Mr. Cohen brought up the question of sanitary tariffs and said that, although it is of minor importance to Chile, nevertheless his Government is interested in as favorable a treatment as it is possible to obtain under our sanitary regulations. Mr. Livesey said, in reply, that that matter would also come up at London, and that he understood the Secretary to be in favor of an impartial review of the existing regulations with a view to assuring the strictly scientific basis thereof. Mr. Cohen stated parenthetically that, as a result of the recent visit to Chile of two American phytopathological experts, the Chilean Government has taken definite control measures in a line with their recommendations [Page 520]and that he plans shortly to send a report regarding this matter to the Department.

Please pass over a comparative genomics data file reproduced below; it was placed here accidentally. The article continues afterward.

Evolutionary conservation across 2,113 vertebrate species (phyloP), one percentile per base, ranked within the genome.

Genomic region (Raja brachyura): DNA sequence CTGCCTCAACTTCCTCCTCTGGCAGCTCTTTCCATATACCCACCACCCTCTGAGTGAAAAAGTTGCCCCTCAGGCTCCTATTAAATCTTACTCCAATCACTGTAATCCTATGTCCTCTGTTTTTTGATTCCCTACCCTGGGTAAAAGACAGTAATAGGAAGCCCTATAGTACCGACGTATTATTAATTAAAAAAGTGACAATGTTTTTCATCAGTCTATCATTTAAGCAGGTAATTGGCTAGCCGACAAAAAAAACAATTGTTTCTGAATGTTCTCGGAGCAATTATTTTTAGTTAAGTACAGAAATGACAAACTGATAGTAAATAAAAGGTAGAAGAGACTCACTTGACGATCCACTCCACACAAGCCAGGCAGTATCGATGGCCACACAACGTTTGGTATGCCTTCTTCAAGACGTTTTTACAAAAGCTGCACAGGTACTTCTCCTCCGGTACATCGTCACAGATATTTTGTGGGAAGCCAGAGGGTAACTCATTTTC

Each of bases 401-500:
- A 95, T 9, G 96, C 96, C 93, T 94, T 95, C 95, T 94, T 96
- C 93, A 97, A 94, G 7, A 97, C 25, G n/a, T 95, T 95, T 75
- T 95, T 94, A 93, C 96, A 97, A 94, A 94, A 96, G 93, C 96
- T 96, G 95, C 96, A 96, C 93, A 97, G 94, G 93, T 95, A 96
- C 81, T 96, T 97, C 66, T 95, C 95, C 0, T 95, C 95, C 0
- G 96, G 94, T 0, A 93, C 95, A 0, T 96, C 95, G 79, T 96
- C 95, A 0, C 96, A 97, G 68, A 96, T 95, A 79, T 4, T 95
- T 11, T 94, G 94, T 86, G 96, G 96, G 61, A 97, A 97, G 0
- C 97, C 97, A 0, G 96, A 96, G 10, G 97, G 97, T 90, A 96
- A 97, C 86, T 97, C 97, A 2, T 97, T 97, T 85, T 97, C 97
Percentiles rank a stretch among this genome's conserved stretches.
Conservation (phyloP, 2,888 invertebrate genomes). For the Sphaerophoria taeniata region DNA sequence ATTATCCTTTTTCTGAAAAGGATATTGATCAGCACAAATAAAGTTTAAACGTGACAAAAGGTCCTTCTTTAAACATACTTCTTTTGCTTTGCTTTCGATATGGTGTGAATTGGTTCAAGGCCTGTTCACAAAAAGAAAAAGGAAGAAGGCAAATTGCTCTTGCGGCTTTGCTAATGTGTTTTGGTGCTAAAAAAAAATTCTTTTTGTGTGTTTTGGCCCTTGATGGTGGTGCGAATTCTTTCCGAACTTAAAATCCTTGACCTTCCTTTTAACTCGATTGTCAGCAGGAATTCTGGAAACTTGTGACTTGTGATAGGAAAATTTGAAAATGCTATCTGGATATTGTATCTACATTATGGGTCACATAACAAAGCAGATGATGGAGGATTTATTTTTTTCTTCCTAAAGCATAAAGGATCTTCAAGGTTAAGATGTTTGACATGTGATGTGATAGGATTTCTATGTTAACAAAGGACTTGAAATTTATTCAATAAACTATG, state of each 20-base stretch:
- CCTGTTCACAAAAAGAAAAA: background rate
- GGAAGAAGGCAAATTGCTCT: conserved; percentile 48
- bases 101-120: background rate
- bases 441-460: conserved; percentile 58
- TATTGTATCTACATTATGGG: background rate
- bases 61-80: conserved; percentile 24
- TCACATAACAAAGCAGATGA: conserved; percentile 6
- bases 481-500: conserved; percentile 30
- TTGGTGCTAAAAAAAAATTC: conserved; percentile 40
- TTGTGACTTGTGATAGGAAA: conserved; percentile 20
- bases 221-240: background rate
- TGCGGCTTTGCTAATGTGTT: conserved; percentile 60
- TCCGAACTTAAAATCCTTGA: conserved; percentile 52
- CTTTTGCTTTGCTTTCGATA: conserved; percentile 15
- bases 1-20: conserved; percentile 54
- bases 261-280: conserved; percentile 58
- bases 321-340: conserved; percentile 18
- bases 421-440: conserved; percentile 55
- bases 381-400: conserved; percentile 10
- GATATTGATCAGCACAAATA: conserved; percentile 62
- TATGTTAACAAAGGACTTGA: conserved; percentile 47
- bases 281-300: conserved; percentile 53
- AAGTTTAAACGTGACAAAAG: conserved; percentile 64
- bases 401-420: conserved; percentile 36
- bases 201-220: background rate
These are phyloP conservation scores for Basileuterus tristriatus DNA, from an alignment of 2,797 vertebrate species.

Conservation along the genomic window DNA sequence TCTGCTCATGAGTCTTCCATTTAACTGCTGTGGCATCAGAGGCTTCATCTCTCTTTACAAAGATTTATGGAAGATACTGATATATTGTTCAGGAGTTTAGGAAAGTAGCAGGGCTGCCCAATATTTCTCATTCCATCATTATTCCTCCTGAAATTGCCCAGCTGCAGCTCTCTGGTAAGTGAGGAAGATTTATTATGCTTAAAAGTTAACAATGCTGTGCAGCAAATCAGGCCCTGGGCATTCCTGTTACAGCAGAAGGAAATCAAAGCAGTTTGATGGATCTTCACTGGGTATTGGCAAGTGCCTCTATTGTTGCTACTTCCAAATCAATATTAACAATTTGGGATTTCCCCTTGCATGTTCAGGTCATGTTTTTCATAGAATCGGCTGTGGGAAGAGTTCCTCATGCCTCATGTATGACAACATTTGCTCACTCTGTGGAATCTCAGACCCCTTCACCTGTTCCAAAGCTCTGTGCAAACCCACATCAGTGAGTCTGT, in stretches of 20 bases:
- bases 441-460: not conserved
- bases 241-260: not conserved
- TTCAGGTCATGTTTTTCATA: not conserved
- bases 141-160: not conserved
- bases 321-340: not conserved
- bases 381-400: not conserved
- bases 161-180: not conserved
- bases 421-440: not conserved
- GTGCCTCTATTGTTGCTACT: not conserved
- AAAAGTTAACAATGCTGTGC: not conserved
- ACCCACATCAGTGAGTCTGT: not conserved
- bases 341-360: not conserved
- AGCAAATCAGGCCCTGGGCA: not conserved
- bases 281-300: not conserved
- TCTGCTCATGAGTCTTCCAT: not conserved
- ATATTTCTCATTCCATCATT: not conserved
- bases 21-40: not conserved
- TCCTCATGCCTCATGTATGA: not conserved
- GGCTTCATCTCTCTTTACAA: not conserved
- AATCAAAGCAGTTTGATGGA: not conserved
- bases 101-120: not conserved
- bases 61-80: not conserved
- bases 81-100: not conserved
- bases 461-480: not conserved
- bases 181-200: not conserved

Mr. Cohen then requested information regarding present measures looking to currency stabilization. Mr. Livesey stated, in reply, that it had been decided that no formal arrangement would be made prior to the London Conference, but that already informal conversations were in progress and that, naturally, it would be to the advantage of every nation to have de facto stabilization as soon as feasible, which would probably assist the Conference in establishing de jure stabilization. Mr. Cohen stated, as of interest in connection with the currency problem and in line with the desire to take some action on silver, that the Chilean Government has today forbidden by decree the exportation of silver from Chile. The Government apparently hopes to accumulate a certain amount of the silver which is obtained in Chile as a by-product of the extraction of gold and copper.